For breathing my best drill is three strokes to skate with a breath and then three more to a breath the other side making sure we get a nice head turn and hit a great skate position. You can do this for 25 to 50 metres or more. This helps swimmers reach the breath with extended arm. I have not had any positive eperinces with one armed freestyle drills. YMMV.

best

james

CoachJamesEwart 08-07-2018 08:22 PM

Quote:

Originally Posted by paul2121 (Post 66036)
Thanks zen

It has our old favourites, Unco, Closed Fist and Longdog.

What was new to me was Catch and Throw but using a big paddle.

Something for us to try tomorrow.

"our old favourites"? Please explain "our"

Mushroomfloat 08-07-2018 10:45 PM

[quote=CoachJamesEwart;66260]
Quote:

Originally Posted by Mushroomfloat (Post 66257)

Coupling is combining forces together. No need for straight arm

Well i must find the thread and revist the wring information i was given.

CoachStuartMcDougal 08-07-2018 11:00 PM

Quote:

Originally Posted by Zenturtle (Post 66240)
for Coach Stuart


Re: Single arm fly. Itís not about rotation, itís about releasing the arm away from body with relaxed shoulder and slicing in naturally while still holding your edge. Simple, precise and effective. Youíll never see the body sink since the weight and momentum of the swinging arm is rebalancing the vessel and pulling the body forward *without* the impulse to pull from low side

Youíll never see the body sink since the weight and momentum of the swinging arm is rebalancing the vessel and pulling the body forward

Maybe you dont need many words, but can somebody explain what is meant here?
How is the weight of the recovering arm pulling the body forward?
And where exactly does that forward pulling starts and stops?
Single arm fly where the body doesnt sink?
Do you have an example video from that drill?

You seem to assume I have some connection with swimsmooth?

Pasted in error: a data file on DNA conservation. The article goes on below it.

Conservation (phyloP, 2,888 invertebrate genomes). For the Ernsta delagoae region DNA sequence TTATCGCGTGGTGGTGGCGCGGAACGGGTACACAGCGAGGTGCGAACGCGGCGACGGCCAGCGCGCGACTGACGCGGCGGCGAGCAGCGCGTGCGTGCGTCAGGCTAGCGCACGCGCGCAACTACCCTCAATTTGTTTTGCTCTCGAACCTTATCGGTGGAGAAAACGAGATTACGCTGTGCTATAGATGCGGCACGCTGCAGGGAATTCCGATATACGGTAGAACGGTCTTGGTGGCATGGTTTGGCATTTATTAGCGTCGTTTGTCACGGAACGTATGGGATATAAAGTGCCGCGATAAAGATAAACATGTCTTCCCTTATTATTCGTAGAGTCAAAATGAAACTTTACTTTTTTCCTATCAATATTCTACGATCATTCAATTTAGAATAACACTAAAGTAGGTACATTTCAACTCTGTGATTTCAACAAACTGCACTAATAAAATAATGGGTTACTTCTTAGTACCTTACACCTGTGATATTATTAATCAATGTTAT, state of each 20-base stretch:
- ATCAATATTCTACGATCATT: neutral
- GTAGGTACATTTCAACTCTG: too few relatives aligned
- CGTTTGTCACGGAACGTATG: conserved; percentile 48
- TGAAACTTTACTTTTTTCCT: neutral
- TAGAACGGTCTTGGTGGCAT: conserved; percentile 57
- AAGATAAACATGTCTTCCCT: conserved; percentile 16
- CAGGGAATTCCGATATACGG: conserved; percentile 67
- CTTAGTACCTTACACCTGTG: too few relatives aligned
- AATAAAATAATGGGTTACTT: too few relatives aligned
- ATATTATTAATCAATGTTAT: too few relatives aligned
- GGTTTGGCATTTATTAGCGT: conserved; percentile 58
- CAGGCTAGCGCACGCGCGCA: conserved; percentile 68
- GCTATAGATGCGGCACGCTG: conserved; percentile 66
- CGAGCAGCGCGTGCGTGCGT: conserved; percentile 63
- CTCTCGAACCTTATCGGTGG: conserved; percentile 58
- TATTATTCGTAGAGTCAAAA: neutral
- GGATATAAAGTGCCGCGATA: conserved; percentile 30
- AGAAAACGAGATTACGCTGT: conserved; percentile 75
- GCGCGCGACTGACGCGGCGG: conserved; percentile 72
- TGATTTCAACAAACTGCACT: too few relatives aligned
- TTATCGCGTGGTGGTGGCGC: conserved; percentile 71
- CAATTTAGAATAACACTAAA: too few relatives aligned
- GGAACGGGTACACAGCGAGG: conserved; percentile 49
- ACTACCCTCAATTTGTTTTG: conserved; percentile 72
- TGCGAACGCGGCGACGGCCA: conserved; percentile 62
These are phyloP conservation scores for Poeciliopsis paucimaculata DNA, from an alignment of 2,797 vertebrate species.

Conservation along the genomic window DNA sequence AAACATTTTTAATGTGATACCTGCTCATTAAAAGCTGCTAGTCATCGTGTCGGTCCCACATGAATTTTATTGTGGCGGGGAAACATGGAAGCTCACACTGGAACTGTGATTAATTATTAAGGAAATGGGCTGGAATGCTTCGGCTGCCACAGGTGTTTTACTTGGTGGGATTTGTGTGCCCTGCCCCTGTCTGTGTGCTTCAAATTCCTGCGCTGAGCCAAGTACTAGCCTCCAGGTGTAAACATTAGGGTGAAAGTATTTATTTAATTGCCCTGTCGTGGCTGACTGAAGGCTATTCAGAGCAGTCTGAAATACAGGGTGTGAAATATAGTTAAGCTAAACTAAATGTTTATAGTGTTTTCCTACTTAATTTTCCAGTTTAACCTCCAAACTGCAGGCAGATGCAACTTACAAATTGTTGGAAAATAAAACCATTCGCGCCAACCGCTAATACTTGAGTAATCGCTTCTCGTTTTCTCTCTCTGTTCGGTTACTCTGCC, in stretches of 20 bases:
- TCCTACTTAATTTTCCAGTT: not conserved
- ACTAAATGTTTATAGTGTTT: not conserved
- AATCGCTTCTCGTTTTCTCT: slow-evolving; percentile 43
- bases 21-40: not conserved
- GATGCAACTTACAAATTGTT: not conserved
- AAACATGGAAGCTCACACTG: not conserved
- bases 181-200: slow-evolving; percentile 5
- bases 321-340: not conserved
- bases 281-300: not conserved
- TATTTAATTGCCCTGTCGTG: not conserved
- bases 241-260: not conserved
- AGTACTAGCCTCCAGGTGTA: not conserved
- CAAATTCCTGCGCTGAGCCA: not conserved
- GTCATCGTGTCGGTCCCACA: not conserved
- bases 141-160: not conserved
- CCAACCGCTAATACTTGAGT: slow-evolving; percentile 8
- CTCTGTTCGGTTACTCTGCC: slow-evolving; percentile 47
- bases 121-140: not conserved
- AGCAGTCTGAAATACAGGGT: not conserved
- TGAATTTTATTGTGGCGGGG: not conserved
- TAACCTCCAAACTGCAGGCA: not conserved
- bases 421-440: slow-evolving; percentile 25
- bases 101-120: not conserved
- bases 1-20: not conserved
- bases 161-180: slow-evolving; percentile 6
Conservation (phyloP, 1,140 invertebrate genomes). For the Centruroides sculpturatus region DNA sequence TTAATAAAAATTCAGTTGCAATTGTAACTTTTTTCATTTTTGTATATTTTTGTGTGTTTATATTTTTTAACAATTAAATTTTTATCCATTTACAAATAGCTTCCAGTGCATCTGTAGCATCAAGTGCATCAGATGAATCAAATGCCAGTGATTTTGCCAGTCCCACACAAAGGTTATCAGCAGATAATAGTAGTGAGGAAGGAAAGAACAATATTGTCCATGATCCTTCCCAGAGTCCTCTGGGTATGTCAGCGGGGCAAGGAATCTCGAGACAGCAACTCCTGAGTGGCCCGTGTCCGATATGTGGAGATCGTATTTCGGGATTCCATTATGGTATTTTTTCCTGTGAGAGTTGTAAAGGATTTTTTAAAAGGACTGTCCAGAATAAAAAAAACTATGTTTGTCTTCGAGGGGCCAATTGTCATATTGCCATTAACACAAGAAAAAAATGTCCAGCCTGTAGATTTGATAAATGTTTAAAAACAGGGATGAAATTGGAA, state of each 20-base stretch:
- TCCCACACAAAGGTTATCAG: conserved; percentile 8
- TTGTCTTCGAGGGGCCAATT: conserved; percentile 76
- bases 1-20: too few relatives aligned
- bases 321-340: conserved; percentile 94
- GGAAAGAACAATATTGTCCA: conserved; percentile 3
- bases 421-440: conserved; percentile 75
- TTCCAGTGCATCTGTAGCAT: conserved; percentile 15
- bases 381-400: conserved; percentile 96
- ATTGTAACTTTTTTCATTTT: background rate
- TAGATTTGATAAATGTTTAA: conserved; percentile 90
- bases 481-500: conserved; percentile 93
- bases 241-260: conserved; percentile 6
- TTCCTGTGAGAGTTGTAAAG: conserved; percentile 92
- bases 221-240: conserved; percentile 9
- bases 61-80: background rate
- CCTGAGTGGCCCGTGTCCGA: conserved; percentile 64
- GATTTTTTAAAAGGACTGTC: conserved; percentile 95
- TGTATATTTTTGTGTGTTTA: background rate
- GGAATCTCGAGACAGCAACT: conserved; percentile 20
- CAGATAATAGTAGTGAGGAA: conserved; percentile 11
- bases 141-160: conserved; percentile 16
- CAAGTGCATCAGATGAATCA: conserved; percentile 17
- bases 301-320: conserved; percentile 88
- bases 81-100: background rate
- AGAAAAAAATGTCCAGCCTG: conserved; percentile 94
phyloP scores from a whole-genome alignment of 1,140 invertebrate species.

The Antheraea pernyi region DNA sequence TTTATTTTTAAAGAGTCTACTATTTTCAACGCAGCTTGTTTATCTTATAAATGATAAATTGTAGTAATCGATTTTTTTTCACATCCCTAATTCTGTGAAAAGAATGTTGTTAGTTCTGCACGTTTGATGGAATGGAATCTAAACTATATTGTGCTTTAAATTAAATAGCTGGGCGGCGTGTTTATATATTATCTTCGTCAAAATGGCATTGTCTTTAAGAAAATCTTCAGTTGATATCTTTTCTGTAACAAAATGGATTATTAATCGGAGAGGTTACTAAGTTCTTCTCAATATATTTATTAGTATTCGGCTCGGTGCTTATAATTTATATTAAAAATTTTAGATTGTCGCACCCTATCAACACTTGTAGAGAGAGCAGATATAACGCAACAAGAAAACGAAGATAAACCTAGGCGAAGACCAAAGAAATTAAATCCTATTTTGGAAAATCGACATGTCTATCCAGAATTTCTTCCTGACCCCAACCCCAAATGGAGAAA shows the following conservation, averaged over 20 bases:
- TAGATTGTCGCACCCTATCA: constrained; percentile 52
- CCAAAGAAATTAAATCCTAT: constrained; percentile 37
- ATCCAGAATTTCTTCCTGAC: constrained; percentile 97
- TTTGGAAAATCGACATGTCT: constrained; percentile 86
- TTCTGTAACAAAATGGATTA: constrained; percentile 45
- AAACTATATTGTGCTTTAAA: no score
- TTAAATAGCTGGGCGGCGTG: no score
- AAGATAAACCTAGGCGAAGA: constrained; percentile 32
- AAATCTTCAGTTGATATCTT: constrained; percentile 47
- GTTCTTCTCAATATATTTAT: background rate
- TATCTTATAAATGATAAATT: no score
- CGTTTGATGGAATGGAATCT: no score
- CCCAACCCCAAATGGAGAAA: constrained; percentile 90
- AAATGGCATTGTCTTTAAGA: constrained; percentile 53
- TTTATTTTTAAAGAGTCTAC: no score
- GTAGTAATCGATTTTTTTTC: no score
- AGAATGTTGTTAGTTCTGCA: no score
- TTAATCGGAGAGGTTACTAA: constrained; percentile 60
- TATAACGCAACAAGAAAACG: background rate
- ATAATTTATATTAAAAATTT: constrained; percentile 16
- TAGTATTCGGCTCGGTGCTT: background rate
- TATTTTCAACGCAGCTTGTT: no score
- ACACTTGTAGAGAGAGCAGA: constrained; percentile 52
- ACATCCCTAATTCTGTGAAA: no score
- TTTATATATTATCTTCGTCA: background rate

I have not a single connection to any swimschool. I am not a coach. I am just someone who is interested in swimming.
I dont sell books. I dont have a single swimstyle bias. Contrary to TI or swimsmooth coaches, who are biased to one style or the other. Work in R&D as a mechanical engineer, in the Netherlands.

This thread/post is hard to follow, scattered all over the place, but will do my best to answer your questions:

First though, as a mechanical engineer, you post subjective material to support an argument the doesn't seem to exist. Going back to capturing stills of a TI coach without posting the entire video is taken out of context to cherry pick flaws, that are not necessarily flaws in full context.

Single arm fly, you are welcome to come out to masters, see demos from the swimmers, watch and discover. You do need to know elements of the fly or can do the fly to some level, so not for the novice.

I didn't assume connection with swimsmooth, I thought you were a big Taormina fan promoting her wares and videos on this forum, both you and shroom. But UNCO is an SS characterization of a single arm drill that you seem to love too, it's a single arm drill that is not owned by any program. But it's fair to say, you rarely if ever promote anything TI, and often promote others at the expense of TI which again is not the objective engineer. You present yourself as judge and spokesperson for TI - you are not.

Good to know you are from the Netherlands, we have a couple of incredible TI coaches there that could really help you find your way, minimize your confusion and over thinking of details and complexities in freestyle (back, fly, breast too).

Stu
mindbodyandswim.com

Mushroomfloat 08-07-2018 11:21 PM

So TI is a Coupling stroke then glad thats been clarified by Coach James

Mushroomfloat 08-07-2018 11:23 PM

Can't see how you can have a loose and relaxed recovery arm in a coupled stroke but there you go.

Danny 08-08-2018 01:56 AM

Quote:

Originally Posted by CoachSuzanne (Post 66259)
I was summoned?! Hello everyone!! So a thread about one-armed swimming...excellent. I do recall that thread you mention Danny, and I'll see if I can find it. I always enjoyed reading Charles' thoughts.

I still use and enjoy 1 armed swimming for a variety of lessons, including catch as well as breathing. The bobbing can't be avoided because of the mass of the arm coming out of the water. It could be minimized with a "better" catch, but it's going to happen no mater how you do it. Fins or a strong kick could change your forward trajectory so it's lower amplitude, as would adding 1 arm in front.

For breathing I use the 1 armed stroke WITH the natural bob that occurs to help teach patience & stability, and an expectation of air appearing at your face without effort. By combining breathing to the stroking arm as well as away from the stroking arm, the drill emphasizes the beginning and the ending of the breathing opportunity. Each variation emphasizes a different part of the timing and opportunity specifically because there is a bob.

Breathing towards the stroking arm requires the chin to rotate with the shoulder with no delay and as the stroke underwater progresses and the body rotates, the air is immediately right there at the shoulder. During recovery the body quickly sinks so if you didn't get air at that moment you're going to struggle.